Home | News    Wednesday 21 September 2011

S. Sudan Police suspends two officers over assault on UN staff

By Julius N. Uma

September 20, 2011 (JUBA) — South Sudan Police Service (SSPS) has
suspended two of its officers and resolved to punish another four over
a recent incident in which they were accused of assaulting a senior
human rights officer with United Nations Mission in South Sudan

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A police trainee demonstrates crowd control techniques and other skills (file/Reuters)

Benedict Sannoh, chief head of UNMISS’ human rights section, was assaulted on
August 20 at a hotel in Juba, the country’s capital, by around 12
South Sudan police officers who beat, kicked and punched him while he
lay on the floor.

After being held for five hours without charge he was taken to a UN hospital.

Reacting to the Police mover, Hilde F. Johnson, the Special
Representative of the Secretary-General, (SRSG) Hilde F. Johnson said:
"I welcome the steps taken by the Government. This incident was
completely unacceptable and a clear violation of the Status of Forces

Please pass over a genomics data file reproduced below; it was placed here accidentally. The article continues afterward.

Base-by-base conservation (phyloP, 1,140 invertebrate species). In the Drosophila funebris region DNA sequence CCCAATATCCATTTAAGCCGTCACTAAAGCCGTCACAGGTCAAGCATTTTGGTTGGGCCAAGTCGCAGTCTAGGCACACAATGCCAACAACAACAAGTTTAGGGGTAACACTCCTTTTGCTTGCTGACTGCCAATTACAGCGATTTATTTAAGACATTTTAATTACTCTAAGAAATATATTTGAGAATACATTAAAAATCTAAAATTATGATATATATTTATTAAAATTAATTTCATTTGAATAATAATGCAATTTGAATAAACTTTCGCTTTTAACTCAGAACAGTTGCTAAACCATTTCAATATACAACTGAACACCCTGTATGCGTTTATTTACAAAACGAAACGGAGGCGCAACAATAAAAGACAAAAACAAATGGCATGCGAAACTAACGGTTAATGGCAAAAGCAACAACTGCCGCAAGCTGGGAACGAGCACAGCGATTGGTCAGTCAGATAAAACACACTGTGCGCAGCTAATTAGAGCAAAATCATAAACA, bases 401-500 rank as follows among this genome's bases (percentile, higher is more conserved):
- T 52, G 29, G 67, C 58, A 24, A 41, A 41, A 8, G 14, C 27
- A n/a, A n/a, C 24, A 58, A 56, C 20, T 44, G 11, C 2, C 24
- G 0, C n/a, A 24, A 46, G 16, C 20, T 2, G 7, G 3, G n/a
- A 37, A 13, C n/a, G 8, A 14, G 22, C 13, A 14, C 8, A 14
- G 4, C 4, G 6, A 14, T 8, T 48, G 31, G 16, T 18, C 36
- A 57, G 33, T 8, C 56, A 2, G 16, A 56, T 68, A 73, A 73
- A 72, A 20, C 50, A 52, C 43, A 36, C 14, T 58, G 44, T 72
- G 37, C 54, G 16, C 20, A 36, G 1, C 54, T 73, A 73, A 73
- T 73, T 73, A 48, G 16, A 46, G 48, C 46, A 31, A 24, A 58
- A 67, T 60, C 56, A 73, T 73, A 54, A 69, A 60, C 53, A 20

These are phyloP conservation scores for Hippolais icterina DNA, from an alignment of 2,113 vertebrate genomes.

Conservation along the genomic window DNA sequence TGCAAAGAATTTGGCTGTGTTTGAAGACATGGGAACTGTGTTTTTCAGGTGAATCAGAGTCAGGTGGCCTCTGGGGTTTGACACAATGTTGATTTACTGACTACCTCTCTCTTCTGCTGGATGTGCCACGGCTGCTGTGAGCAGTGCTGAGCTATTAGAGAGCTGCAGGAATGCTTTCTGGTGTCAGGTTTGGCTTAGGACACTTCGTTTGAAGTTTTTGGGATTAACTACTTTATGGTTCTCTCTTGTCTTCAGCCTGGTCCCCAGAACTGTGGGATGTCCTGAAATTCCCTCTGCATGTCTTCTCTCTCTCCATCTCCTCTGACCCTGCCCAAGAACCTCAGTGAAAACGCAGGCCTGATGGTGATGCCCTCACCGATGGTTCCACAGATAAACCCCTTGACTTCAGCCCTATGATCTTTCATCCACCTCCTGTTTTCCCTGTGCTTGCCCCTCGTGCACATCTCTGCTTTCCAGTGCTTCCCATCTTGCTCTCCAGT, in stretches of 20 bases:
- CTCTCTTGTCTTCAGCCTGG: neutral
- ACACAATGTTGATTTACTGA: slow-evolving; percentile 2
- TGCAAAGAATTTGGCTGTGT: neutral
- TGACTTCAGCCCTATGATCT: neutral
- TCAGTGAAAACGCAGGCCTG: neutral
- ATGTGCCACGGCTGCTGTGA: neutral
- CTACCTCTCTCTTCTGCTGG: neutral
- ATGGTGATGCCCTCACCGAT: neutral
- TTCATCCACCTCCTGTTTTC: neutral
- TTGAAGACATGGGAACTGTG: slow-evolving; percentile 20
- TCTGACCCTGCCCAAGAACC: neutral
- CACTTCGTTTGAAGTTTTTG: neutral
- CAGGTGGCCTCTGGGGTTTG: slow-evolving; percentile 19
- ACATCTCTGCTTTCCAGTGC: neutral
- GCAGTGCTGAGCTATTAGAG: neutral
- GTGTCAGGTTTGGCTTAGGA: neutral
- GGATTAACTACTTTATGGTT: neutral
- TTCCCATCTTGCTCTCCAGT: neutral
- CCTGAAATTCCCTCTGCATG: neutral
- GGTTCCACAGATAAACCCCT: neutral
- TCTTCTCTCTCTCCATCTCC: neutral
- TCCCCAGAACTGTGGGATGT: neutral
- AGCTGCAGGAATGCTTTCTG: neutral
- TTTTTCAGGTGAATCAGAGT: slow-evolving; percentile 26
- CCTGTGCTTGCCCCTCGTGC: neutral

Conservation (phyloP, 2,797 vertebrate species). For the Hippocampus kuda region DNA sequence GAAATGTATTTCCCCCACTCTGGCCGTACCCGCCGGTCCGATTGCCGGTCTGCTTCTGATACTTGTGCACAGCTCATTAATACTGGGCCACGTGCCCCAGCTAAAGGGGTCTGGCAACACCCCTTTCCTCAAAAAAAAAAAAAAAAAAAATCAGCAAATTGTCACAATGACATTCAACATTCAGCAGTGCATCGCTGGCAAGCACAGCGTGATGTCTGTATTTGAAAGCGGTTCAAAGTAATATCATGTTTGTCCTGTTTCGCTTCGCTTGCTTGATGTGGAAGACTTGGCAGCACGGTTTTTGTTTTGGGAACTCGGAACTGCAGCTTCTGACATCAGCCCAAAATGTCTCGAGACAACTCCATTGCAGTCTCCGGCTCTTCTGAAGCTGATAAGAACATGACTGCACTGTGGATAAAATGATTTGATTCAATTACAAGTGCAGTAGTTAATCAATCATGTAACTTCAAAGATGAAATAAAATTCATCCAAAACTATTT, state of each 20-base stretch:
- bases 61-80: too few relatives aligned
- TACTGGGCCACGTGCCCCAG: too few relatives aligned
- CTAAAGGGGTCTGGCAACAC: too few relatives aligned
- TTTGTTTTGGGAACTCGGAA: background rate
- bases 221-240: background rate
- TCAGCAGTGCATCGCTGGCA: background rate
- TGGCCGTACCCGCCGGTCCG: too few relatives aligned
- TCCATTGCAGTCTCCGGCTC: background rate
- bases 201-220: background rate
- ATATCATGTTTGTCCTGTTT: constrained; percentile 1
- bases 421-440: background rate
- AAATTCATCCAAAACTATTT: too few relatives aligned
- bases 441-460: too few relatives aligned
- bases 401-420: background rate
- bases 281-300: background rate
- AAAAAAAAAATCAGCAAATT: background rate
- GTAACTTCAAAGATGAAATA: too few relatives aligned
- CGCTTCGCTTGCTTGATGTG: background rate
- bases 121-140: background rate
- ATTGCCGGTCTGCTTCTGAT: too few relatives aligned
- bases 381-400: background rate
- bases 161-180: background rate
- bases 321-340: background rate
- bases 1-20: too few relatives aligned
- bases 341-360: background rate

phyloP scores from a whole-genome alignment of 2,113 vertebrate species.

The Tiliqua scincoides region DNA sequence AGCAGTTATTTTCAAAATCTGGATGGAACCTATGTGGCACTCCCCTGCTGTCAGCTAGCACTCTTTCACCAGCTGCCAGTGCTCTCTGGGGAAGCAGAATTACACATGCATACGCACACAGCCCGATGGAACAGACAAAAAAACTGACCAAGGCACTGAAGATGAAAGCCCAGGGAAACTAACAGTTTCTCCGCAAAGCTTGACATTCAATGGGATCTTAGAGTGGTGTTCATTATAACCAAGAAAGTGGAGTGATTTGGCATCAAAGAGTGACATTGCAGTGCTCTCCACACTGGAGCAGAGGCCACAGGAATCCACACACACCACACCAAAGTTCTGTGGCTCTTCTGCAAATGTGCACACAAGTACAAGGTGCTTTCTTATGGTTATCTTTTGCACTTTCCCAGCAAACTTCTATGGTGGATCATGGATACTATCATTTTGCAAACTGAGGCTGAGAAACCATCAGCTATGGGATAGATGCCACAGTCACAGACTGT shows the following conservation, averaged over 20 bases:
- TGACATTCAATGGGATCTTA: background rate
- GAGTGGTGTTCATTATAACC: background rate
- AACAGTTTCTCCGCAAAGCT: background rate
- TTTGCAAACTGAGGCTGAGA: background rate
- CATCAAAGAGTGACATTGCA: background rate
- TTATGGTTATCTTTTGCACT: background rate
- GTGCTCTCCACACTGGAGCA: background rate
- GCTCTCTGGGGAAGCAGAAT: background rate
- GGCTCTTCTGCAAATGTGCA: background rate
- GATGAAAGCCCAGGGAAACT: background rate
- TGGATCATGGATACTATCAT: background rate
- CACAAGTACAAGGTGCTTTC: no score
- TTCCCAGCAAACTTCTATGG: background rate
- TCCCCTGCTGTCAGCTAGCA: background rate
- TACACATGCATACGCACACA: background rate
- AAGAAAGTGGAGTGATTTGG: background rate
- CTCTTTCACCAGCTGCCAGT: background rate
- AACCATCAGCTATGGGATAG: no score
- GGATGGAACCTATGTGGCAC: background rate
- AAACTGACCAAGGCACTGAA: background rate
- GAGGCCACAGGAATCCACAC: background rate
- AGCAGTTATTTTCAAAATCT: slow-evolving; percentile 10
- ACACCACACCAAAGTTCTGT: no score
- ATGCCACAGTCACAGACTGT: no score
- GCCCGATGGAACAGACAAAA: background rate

Agreement with the Republic of South Sudan.”

She added, “I have previously raised this issue at the highest levels
of Government. I am encouraged that today we have seen the Government
take measures against those responsible.

The UN mission further welcomed government’s assurance that such
incidents will never happen again, reiterating its firm support to
assist the southern government in its commitment to uphold the values
of the UN, citing provision of human rights trainings to its security

Biar Mading Biar, the SSPS spokesperson confirmed the development when
contacted by Sudan Tribune, adding that the force had to contact an
investigation into the matter and take appropriate measures.

On July 9th, South Sudan officially separated from North Sudan as a
result of the referendum held earlier this year in which Southerners
voted almost unanimously in favor of independence.

The isolation incident, which happened less than two months after
South Sudan officially became recognized as the UN’s 193rd member had,
hitherto, raised several questions as to the commitment of country’s
authorities to upholding human rights and rule of law in the fledgling